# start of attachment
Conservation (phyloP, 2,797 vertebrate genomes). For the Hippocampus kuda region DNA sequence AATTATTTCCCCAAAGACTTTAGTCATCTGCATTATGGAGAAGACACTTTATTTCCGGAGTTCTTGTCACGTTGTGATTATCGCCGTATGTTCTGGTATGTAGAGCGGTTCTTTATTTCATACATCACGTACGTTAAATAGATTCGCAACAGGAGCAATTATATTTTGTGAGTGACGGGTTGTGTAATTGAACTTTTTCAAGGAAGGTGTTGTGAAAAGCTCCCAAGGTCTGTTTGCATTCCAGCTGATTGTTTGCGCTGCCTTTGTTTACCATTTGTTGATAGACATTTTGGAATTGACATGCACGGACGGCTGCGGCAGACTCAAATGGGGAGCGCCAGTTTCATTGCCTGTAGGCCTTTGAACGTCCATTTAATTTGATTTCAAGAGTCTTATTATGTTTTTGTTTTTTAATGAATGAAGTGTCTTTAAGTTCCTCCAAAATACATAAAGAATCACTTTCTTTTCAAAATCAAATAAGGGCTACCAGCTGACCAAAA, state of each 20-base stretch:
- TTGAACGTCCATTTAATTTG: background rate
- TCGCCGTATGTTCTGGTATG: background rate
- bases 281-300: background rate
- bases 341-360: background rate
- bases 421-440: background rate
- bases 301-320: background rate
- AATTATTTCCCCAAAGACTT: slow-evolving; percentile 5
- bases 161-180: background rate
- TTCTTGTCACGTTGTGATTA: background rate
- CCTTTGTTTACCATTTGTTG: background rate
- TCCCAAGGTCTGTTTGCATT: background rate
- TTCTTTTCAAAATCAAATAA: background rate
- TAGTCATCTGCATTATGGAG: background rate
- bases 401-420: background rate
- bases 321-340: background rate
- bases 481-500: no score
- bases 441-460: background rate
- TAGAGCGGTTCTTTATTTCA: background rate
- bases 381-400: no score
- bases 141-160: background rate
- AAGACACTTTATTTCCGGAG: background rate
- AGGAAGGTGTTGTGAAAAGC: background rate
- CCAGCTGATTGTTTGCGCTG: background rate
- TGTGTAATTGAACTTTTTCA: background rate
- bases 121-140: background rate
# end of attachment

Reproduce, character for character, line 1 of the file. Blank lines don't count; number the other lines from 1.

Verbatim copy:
Conservation (phyloP, 2,797 vertebrate genomes). For the Hippocampus kuda region DNA sequence AATTATTTCCCCAAAGACTTTAGTCATCTGCATTATGGAGAAGACACTTTATTTCCGGAGTTCTTGTCACGTTGTGATTATCGCCGTATGTTCTGGTATGTAGAGCGGTTCTTTATTTCATACATCACGTACGTTAAATAGATTCGCAACAGGAGCAATTATATTTTGTGAGTGACGGGTTGTGTAATTGAACTTTTTCAAGGAAGGTGTTGTGAAAAGCTCCCAAGGTCTGTTTGCATTCCAGCTGATTGTTTGCGCTGCCTTTGTTTACCATTTGTTGATAGACATTTTGGAATTGACATGCACGGACGGCTGCGGCAGACTCAAATGGGGAGCGCCAGTTTCATTGCCTGTAGGCCTTTGAACGTCCATTTAATTTGATTTCAAGAGTCTTATTATGTTTTTGTTTTTTAATGAATGAAGTGTCTTTAAGTTCCTCCAAAATACATAAAGAATCACTTTCTTTTCAAAATCAAATAAGGGCTACCAGCTGACCAAAA, state of each 20-base stretch: